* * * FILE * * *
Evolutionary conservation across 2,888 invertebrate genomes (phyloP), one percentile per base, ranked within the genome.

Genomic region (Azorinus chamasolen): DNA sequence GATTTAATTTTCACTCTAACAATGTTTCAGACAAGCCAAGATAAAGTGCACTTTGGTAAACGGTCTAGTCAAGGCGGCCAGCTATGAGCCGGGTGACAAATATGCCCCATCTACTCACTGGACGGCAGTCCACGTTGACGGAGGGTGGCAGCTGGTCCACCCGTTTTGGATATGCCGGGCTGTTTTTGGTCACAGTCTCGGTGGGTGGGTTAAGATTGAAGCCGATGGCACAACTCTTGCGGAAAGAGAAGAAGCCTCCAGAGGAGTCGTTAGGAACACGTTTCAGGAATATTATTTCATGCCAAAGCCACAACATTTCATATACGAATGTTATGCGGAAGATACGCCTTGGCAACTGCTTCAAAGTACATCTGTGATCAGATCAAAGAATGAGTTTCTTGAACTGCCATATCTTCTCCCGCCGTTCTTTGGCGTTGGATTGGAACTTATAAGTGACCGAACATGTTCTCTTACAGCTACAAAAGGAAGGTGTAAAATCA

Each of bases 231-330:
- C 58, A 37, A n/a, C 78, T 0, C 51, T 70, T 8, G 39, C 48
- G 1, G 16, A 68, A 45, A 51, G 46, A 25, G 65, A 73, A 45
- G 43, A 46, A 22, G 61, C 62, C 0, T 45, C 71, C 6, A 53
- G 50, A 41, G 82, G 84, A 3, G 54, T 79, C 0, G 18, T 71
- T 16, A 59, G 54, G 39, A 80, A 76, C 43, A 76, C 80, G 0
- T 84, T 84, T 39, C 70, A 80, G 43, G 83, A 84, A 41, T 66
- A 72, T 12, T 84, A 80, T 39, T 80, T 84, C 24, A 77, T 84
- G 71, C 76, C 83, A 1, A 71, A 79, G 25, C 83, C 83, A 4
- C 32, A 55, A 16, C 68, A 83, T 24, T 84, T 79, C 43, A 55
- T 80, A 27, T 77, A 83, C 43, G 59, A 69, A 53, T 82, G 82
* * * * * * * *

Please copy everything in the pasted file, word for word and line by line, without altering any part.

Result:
Evolutionary conservation across 2,888 invertebrate genomes (phyloP), one percentile per base, ranked within the genome.

Genomic region (Azorinus chamasolen): DNA sequence GATTTAATTTTCACTCTAACAATGTTTCAGACAAGCCAAGATAAAGTGCACTTTGGTAAACGGTCTAGTCAAGGCGGCCAGCTATGAGCCGGGTGACAAATATGCCCCATCTACTCACTGGACGGCAGTCCACGTTGACGGAGGGTGGCAGCTGGTCCACCCGTTTTGGATATGCCGGGCTGTTTTTGGTCACAGTCTCGGTGGGTGGGTTAAGATTGAAGCCGATGGCACAACTCTTGCGGAAAGAGAAGAAGCCTCCAGAGGAGTCGTTAGGAACACGTTTCAGGAATATTATTTCATGCCAAAGCCACAACATTTCATATACGAATGTTATGCGGAAGATACGCCTTGGCAACTGCTTCAAAGTACATCTGTGATCAGATCAAAGAATGAGTTTCTTGAACTGCCATATCTTCTCCCGCCGTTCTTTGGCGTTGGATTGGAACTTATAAGTGACCGAACATGTTCTCTTACAGCTACAAAAGGAAGGTGTAAAATCA

Each of bases 231-330:
- C 58, A 37, A n/a, C 78, T 0, C 51, T 70, T 8, G 39, C 48
- G 1, G 16, A 68, A 45, A 51, G 46, A 25, G 65, A 73, A 45
- G 43, A 46, A 22, G 61, C 62, C 0, T 45, C 71, C 6, A 53
- G 50, A 41, G 82, G 84, A 3, G 54, T 79, C 0, G 18, T 71
- T 16, A 59, G 54, G 39, A 80, A 76, C 43, A 76, C 80, G 0
- T 84, T 84, T 39, C 70, A 80, G 43, G 83, A 84, A 41, T 66
- A 72, T 12, T 84, A 80, T 39, T 80, T 84, C 24, A 77, T 84
- G 71, C 76, C 83, A 1, A 71, A 79, G 25, C 83, C 83, A 4
- C 32, A 55, A 16, C 68, A 83, T 24, T 84, T 79, C 43, A 55
- T 80, A 27, T 77, A 83, C 43, G 59, A 69, A 53, T 82, G 82